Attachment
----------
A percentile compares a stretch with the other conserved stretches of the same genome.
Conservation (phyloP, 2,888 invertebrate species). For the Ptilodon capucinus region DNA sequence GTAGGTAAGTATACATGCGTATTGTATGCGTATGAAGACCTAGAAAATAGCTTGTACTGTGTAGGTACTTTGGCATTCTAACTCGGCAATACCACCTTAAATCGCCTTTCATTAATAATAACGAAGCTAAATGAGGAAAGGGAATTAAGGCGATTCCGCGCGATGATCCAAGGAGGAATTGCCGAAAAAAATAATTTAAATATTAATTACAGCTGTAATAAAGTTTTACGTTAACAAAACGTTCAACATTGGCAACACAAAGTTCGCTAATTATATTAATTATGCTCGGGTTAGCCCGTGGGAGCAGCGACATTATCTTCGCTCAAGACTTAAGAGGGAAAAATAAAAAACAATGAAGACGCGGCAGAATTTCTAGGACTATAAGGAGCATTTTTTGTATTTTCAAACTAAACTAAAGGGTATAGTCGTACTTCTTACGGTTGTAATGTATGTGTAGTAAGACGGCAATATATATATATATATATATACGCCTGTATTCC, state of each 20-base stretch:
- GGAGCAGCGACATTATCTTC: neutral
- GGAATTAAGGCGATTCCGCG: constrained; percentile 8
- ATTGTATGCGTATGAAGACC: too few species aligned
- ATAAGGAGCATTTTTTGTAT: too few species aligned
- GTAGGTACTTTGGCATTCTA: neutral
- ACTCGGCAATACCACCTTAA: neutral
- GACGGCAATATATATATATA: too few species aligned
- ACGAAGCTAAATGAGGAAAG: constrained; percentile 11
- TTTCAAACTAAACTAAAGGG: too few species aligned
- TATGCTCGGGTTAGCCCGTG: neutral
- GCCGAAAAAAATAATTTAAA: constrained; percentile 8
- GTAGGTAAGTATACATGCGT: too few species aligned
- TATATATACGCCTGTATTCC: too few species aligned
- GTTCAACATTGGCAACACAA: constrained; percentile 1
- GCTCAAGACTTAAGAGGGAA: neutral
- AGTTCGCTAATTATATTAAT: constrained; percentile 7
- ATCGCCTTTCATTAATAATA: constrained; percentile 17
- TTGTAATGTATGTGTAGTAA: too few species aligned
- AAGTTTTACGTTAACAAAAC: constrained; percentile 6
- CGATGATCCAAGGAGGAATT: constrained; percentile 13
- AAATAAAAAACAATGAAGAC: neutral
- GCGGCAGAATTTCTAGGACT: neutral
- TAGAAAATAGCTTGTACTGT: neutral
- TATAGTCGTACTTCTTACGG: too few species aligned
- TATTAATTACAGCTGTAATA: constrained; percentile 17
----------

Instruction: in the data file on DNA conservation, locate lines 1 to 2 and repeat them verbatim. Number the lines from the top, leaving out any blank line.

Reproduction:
A percentile compares a stretch with the other conserved stretches of the same genome.
Conservation (phyloP, 2,888 invertebrate species). For the Ptilodon capucinus region DNA sequence GTAGGTAAGTATACATGCGTATTGTATGCGTATGAAGACCTAGAAAATAGCTTGTACTGTGTAGGTACTTTGGCATTCTAACTCGGCAATACCACCTTAAATCGCCTTTCATTAATAATAACGAAGCTAAATGAGGAAAGGGAATTAAGGCGATTCCGCGCGATGATCCAAGGAGGAATTGCCGAAAAAAATAATTTAAATATTAATTACAGCTGTAATAAAGTTTTACGTTAACAAAACGTTCAACATTGGCAACACAAAGTTCGCTAATTATATTAATTATGCTCGGGTTAGCCCGTGGGAGCAGCGACATTATCTTCGCTCAAGACTTAAGAGGGAAAAATAAAAAACAATGAAGACGCGGCAGAATTTCTAGGACTATAAGGAGCATTTTTTGTATTTTCAAACTAAACTAAAGGGTATAGTCGTACTTCTTACGGTTGTAATGTATGTGTAGTAAGACGGCAATATATATATATATATATATACGCCTGTATTCC, state of each 20-base stretch: